It is possible for the government to control both houses, but only after an absolutely overwhelming popular vote in the government's favour. I think it can be argued that this is not necessarily a bad thing either. In exceptional circumstances, the level of checks and balances can be reduced by the voters, but the normal state of affairs is for them to be present. Even in this case, however, we have slightly less of an elected dictatorship than is the case in the UK, because the federal government's powers are enumerated in the constitution, and the High Court can declare laws unconstitutional if the government exceeds its powers (although it does not do this very often).

(There are provisions in the constitution for breaking deadlocks between the houses that involve calling early elections. However, for the sake of simplicity I haven't discussed, but the above is the gist of it).

Update: There has been some confusion over what I meant by "Single Transferrable Vote". (This is what election buffs in the UK tend to call it, and it is kind of misleading). This is a form of proportional representation, used for electing candidates to multi-member constituencies. In the Australian senate, the whole state is one constituency, and six senators are elected at the same time.

Each voter is asked to number all the candidates in order of preference. If the party you support has five candidates, then you would typically number them from 1 to 5, and then give lower numbers to the candidates from other parties.

A quota is established as the number of votes a candidate requires to be elected. Once a candidate has this many votes, his surplus votes (that is, the number of votes received above what he needed to be elected) are then allocated to the people who received the second preference on his votes until someone else gets a quota. Then his surpluses are reallocated, and this goes on until n candidates are elected. In practice this means that the number of elected candidates received by parties is approximately proportional to the numbers of votes received by the parties.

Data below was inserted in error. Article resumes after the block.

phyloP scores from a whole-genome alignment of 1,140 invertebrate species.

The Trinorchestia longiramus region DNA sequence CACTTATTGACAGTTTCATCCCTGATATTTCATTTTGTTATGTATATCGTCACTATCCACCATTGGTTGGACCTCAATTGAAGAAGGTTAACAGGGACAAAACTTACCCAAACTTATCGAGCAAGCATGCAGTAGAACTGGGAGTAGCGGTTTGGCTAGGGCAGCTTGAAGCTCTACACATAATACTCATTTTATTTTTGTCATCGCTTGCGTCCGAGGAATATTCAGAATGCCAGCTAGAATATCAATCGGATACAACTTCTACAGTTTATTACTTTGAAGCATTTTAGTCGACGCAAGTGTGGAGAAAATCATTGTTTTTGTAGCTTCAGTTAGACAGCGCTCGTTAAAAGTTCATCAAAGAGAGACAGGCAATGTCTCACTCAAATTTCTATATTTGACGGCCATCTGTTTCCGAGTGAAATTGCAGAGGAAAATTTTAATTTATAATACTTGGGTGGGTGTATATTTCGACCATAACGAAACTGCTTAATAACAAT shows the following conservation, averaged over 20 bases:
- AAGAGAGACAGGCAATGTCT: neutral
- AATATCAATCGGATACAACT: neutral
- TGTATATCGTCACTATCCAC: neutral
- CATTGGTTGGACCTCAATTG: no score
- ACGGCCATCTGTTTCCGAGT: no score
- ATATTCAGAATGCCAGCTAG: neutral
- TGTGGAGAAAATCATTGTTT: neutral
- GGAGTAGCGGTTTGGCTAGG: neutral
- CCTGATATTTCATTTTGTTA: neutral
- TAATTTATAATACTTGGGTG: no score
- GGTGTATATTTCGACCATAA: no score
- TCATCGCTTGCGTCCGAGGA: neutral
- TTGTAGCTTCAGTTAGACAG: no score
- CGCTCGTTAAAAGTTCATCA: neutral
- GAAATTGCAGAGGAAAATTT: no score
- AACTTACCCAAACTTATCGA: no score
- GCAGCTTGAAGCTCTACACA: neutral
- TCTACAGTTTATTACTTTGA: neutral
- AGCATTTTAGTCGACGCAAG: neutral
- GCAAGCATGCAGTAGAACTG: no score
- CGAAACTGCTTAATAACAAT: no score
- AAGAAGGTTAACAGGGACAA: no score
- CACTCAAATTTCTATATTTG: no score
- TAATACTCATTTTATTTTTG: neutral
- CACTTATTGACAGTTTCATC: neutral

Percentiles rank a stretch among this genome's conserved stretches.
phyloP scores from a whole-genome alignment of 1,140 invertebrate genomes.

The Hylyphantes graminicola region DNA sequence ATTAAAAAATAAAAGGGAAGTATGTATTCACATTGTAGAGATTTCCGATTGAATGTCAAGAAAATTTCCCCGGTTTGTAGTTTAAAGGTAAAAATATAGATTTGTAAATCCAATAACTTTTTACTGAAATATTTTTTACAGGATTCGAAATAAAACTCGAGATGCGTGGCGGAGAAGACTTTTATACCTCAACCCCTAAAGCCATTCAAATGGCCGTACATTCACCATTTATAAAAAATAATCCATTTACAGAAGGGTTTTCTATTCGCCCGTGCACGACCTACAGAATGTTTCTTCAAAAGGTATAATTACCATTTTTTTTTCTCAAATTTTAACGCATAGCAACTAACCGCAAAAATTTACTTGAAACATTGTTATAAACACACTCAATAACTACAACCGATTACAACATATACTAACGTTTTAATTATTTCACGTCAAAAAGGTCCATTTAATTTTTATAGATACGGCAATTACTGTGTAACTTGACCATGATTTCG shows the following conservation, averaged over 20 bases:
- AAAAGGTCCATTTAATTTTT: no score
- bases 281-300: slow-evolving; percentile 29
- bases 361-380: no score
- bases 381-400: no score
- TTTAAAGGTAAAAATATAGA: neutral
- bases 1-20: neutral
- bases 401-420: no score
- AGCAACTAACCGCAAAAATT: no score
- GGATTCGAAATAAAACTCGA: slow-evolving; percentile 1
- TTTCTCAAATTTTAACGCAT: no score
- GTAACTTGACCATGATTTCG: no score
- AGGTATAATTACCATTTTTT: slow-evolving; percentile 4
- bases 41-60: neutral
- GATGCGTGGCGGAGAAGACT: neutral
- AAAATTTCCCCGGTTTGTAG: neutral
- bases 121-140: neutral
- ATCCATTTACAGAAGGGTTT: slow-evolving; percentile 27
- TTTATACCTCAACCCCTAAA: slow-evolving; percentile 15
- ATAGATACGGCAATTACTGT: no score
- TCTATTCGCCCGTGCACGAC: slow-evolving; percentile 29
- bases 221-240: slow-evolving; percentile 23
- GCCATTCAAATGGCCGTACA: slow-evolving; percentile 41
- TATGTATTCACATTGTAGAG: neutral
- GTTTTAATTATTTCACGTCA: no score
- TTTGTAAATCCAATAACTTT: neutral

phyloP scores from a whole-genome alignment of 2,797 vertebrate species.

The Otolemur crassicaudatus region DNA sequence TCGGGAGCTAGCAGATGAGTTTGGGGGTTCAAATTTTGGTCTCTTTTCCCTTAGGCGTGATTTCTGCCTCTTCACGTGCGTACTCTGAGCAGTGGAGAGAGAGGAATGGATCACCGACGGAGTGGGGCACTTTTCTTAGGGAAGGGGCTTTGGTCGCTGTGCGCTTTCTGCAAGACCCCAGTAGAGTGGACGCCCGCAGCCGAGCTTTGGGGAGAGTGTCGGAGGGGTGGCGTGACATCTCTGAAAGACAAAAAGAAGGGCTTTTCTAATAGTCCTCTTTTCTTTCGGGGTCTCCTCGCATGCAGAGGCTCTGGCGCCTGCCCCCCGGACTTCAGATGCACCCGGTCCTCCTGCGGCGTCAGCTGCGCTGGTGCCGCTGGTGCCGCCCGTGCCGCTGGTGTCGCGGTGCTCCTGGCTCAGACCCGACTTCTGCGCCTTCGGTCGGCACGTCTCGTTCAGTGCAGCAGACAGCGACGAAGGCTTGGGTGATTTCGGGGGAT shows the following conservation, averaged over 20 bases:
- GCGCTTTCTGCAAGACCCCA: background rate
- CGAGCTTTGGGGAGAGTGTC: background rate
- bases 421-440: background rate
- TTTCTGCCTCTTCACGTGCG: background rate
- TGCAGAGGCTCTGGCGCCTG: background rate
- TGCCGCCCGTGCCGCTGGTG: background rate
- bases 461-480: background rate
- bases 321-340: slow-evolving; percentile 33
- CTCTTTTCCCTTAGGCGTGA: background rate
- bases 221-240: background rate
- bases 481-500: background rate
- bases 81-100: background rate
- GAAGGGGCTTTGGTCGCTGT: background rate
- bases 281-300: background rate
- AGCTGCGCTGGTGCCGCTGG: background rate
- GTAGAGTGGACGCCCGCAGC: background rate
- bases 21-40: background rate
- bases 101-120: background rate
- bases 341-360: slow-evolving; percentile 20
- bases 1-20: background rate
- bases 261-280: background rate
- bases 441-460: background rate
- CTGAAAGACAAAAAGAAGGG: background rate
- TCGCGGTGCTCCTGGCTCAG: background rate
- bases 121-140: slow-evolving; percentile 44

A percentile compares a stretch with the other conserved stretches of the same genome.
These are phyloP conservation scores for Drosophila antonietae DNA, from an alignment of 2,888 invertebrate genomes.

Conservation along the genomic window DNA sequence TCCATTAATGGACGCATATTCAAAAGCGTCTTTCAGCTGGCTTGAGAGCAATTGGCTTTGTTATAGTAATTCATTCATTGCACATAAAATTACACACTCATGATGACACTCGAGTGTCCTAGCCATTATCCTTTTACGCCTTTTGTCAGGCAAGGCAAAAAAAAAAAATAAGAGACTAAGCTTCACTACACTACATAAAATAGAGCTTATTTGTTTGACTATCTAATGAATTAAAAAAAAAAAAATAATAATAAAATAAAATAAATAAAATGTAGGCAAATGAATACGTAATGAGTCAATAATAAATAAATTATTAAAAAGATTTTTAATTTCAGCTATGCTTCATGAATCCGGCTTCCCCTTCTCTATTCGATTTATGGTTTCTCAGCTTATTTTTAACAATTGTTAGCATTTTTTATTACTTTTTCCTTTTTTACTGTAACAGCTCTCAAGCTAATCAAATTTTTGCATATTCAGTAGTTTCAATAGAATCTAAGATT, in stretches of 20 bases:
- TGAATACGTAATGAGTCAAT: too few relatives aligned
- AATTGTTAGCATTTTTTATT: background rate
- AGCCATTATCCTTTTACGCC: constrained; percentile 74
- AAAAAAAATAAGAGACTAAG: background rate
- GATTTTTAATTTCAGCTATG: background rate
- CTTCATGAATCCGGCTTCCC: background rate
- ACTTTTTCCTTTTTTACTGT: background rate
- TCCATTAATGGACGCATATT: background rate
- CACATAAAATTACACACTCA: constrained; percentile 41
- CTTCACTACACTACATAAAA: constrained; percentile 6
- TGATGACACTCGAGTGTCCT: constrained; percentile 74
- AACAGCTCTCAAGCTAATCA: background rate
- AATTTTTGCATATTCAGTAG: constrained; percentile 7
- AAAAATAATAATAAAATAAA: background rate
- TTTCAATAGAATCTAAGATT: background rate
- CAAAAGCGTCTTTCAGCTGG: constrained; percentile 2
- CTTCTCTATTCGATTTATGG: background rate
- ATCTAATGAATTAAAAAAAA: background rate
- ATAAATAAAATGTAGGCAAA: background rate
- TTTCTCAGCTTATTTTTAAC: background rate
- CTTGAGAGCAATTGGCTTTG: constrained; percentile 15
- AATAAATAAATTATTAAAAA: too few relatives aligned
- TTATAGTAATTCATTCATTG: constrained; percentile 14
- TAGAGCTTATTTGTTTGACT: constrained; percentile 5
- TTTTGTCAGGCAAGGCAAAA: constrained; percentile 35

This system is proportional, but also allows voters to choose between different candidates that have been put forward by the same party. It is a very fair system, but it is a little complicated.

Again I have simplified the issue. I could describe it in more detail, but I think this would only create further confusion. There are some details here.

Just as a piece of trivia, this same system is used by the Academy of Motion Picture Arts and Sciences to select the Oscar nominees (in which five nominees are elected from a large number of eligible candidates). Simple plurality voting is then used to select the winner from these five nominees.

Further Update: I have a response to Jacob Levy's comments here .